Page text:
Salsarita’s Restaurant in the Walmart Home Office Café will reopen Wednesday following a Shigella outbreak that made hundreds sick.
The Salsarita’s Restaurant at the Walmart Home Office Cafe in Bentonville is closed while the Arkansas Health Department works to figure out how people got sick with Shigella.
Inspectors found nine violations on that inspection.
Of those nine violations, five were marked priority, meaning they were concerns that needed to be fixed fast.
Some violations included, employees not washing their hands or touching cooked food without wearing gloves.
The report said raw chicken had been dripping on bottled drinks.
A second inspection was done Monday. Inspectors found seven violations, some of them are the same.
The follow-up report said employees were out of the kitchen’s service containers and are still not washing their hands enough.
Eurest, the company responsible for managing the Home Office Cafe, said they are continuing to work with the health department and Walmart to figure out how the sickness spread.
Wal-Mart Stores Inc. said Tuesday it will triple its spending on food safety in China by the end of 2015 after criticism of its operating procedures and a reported mislabeling of donkey meat.
The extra spending will go toward food testing, permits, DNA testing of meat sold in China and supplier audits, said Paul Gallemore, Wal-Mart’s chief compliance officer in China.
The intensified DNA testing comes after fox meat was found throughout various Chinese stores in packages labeled as “Five Spice” donkey meat in January. The company also was fined for selling expired duck meat in 2011.
Wal-Mart has about 7,000 food suppliers in China but recently cut 4% for failing to pass various food safety tests or audits.
The world’s largest retailer has been forced to pay roughly $10 million over the last three years for violating Chinese food and safety standards. These fines have not only impacted the company’s profitability, they have also hurt its long-term growth prospects by driving traffic away from Walmart stores.
In January, it was alleged to have been selling donkey meat, and it was found later there was fox meat in the product under question. Since then, the retailer has worked to improve quality standards through increased testing and new inspection techniques. Over 600 products are now tested daily at Walmart’s distribution centers in China for any flaws. The company also plans to start DNA testing for its meat products.
Although Walmart has taken the initiative to rectify these problems, they say manufacturers need to be investigated by regulatory authorities as well.
Food safety has been one of the biggest issues in China, as thousands of Chinese have fallen ill after consuming unsafe products. However, the story says, Chinese regulators do not investigate or fine local manufacturers or supermarket chains with the same frequency they regulate and fine international retailers.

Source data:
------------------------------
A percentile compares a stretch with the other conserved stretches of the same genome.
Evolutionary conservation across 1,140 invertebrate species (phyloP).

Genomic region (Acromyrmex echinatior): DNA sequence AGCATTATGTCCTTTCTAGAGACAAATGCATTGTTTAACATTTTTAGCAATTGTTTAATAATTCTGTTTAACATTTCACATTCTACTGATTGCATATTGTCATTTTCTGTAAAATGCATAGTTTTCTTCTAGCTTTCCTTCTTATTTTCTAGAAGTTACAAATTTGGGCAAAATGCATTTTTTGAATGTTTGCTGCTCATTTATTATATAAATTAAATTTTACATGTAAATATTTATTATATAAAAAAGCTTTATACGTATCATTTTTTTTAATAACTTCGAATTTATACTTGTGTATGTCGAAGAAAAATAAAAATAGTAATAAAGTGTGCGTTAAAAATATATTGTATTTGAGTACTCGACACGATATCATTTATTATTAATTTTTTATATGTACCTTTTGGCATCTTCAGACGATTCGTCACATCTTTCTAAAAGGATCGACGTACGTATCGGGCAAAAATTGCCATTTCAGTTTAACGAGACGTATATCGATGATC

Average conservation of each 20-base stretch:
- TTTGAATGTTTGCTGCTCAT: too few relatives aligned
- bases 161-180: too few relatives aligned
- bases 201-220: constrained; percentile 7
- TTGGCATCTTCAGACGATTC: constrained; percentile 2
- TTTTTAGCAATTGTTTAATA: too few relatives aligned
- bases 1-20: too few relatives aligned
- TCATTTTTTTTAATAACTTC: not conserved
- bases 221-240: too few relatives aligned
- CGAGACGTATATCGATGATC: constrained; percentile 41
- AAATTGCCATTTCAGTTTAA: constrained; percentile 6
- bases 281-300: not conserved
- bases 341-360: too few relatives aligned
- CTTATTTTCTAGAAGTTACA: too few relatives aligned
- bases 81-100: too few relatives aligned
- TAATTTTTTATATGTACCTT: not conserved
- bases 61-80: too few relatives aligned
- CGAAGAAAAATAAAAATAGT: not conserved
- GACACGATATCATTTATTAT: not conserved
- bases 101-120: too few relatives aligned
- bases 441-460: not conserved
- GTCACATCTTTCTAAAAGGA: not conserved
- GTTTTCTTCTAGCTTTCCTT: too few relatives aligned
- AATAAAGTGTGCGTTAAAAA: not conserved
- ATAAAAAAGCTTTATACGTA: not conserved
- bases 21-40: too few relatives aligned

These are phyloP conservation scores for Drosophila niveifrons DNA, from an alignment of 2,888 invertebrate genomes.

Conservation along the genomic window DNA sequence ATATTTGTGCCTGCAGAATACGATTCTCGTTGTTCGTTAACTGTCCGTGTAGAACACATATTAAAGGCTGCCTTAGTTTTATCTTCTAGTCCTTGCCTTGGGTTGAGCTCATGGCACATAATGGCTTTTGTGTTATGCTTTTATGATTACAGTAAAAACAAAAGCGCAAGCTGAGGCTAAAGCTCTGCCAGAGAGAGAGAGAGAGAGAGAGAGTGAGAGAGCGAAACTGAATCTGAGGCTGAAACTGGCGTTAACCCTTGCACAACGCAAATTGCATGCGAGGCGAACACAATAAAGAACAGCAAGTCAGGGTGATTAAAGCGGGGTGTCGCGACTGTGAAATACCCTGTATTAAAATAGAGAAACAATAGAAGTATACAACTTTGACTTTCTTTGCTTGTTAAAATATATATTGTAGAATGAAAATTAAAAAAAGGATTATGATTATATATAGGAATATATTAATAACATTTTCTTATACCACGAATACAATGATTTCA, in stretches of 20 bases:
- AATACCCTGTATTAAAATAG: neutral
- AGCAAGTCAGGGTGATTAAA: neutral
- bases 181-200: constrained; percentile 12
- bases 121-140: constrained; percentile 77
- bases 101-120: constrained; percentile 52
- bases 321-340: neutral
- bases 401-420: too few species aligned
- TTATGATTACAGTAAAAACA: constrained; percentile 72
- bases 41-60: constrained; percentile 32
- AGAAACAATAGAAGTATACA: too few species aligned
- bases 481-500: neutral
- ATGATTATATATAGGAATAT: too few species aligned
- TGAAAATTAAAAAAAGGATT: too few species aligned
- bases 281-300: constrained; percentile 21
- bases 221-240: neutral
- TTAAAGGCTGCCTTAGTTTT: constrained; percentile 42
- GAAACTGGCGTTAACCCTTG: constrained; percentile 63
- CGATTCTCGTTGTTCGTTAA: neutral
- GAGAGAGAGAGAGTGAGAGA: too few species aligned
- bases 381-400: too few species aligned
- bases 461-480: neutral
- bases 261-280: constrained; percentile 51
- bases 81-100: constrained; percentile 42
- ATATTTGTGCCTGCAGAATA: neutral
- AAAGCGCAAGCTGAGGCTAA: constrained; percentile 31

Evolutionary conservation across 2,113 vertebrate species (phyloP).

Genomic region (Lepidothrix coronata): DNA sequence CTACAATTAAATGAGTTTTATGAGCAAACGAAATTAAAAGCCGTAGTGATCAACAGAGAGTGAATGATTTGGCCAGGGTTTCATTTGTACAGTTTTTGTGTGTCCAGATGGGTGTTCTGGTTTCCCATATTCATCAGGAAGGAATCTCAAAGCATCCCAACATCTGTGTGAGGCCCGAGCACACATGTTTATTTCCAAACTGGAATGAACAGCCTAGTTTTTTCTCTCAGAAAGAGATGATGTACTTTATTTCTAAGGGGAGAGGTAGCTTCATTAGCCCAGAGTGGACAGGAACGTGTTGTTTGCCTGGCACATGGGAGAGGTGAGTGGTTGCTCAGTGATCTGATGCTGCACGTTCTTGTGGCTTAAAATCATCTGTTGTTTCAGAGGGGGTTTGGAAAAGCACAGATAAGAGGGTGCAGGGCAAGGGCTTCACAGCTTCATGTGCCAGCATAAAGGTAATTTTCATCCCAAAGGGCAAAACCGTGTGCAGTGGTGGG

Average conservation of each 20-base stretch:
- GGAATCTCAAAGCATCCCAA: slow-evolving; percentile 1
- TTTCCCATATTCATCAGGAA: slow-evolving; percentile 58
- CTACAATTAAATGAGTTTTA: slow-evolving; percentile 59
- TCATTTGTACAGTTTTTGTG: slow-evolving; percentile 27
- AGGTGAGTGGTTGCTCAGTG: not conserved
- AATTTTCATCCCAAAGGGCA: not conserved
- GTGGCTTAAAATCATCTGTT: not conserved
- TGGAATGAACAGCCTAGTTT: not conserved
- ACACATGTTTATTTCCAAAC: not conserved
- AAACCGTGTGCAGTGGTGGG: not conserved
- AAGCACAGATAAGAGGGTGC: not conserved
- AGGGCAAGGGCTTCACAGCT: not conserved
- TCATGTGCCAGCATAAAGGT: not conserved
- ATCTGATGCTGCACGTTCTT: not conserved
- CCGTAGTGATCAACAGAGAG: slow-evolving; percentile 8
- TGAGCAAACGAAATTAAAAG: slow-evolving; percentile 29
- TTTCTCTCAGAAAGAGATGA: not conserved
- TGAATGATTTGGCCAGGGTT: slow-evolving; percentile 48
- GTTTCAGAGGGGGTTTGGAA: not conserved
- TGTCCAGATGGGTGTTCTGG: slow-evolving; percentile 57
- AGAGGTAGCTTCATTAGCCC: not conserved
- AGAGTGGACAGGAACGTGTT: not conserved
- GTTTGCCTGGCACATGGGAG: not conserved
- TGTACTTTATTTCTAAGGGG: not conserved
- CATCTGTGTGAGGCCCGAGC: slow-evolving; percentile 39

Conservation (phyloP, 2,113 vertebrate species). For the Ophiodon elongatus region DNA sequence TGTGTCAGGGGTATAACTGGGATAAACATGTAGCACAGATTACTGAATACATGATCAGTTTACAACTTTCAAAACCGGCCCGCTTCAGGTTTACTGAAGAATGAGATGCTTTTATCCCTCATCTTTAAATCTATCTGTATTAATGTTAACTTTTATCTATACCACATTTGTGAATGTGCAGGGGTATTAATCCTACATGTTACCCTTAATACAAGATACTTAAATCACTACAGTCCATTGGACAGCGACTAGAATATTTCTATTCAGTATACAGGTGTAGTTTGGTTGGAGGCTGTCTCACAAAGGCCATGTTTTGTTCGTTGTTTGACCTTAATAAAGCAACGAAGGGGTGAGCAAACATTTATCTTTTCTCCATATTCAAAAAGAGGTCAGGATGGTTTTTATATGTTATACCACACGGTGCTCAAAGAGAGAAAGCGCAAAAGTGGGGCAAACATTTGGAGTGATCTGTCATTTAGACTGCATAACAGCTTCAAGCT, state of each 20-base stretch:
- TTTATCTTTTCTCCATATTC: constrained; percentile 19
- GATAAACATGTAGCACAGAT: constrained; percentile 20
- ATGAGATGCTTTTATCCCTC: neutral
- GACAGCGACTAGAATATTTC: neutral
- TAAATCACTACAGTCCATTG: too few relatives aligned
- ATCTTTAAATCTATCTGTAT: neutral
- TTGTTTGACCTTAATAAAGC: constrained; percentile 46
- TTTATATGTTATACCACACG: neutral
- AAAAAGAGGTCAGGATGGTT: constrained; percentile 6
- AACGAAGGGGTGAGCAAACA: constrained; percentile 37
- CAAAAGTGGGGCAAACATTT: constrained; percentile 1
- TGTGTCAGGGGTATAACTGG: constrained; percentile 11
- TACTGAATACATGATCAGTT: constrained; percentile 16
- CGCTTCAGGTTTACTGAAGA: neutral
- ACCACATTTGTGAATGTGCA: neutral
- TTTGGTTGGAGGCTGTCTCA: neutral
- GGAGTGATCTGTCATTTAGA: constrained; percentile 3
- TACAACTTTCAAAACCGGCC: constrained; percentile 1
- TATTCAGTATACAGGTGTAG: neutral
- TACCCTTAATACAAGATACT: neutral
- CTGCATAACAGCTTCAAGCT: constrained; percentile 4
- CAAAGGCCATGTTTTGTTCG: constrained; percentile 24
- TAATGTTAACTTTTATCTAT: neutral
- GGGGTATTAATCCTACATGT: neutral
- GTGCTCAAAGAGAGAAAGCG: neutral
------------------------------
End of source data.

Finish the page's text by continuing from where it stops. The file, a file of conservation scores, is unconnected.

There’s a food safety shell game for fresh produce involving growers, retailers and auditors.
Consumers are losing, lawyers are winning.
Tom Karst of The Packer reports that Wal-Mart Stores Inc., facing a lawsuit from the family of a man who died after eating a cantaloupe bought at one of its stores – one of 33 who died in the 2011 listeria-in-cantaloupe outbreak — is now suing the grower, distributor and the grower’s third-party auditor.
In a complaint filed in Wyoming federal court in late January, Wal-Mart asserts third-party claims against Edinburg, Texas, distributor Frontera Produce Ltd., auditors Primus Group Inc. and Bio Food Safety Inc., and Jensen Farms. Primus subcontracted Bio Food Safety to undertake the on-site audit of the cantaloupe farm, which resulted in a superior rating of 96%.
The third-party complaint is tied to a wrongful death lawsuit brought in Wyoming against Bentonville, Ark.-based Wal-Mart by Frederick Lollar, the husband of the deceased woman..
Bill Marler, Seattle food safety attorney handling about 45 of the 66 victim cases related to the listeria outbreak, said it is not unusual for a retailer to bring action against upstream suppliers, but Wal-Mart’s naming of a third-party auditor is unusual.
In further evidence that food fraud continues to be a huge problem, despite DNA testing, Walmart has recalled donkey meat after the DNA of other animals was discovered in the meat during an inspection by China’s Food and Drug Administration.
The meat was sold in China under the label of “Five Spice” donkey meat.
Walmart will reimburse the consumers for their purchases of the recalled donkey meat, according to NBC News on Jan. 2.
Walmart is also cooperating with authorities in their investigation into the Chinese food supplier who shipped the meat to Walmart. Gaining the trust of the Chinese people around offering quality in their products is important today as Walmart plans to open 110 new stores in China in the next few years.
The new stores are part of the retail and grocery giant’s latest bid to get a sizable piece of China’s $1 trillion food and grocery market today. Selling tainted donkey meat doesn’t fare well for the chain when it comes to the wealthy shoppers, suggests Shaun Rein, the managing director of the China Market Research Group.
Donkey meat probably doesn’t appeal to the majority of the population in the U.S., but it is a favorite among the Chinese people as snack. The donkey meat market only accounts for a small fraction of the meat sold in China, but much like U.S. citizens, folks in China want to trust that they are buying what the label indicates. Shoppers want to purchase the product without worrying it could be tainted with an unwanted ingredient.
A Minneola woman told WFTV she bought a bag of Market Fresh lettuce at a Walmart and found a frog alive inside.
The woman said she noticed the frog in the bagged lettuce after she washed some grapes and went to put them back in the crisper drawer.
“I noticed, like, legs and a hand print,” Pitman said. “I was like, ‘Oh, my gosh, babe. Oh, my gosh. Something’s in this bag, something’s in this bag, and it’s moving.'”
Food and Drug Administration officials were at the woman’s Lake County home conducting an investigation, but would not comment on the issue.
After making this discovery, Pitman called the company that made the salad mix. She also called the FDA and WFTV.
“I was like, somebody has got to see this. Nobody’s going to believe this, that it stays alive and the bag’s not open,” Pitman said.
Pittman said the incident is so crazy, some may doubt her story, but she said it’s not a hoax, and she’s not looking to sue.
“I don’t have anything to gain,” she said.
Walmart released the following statement: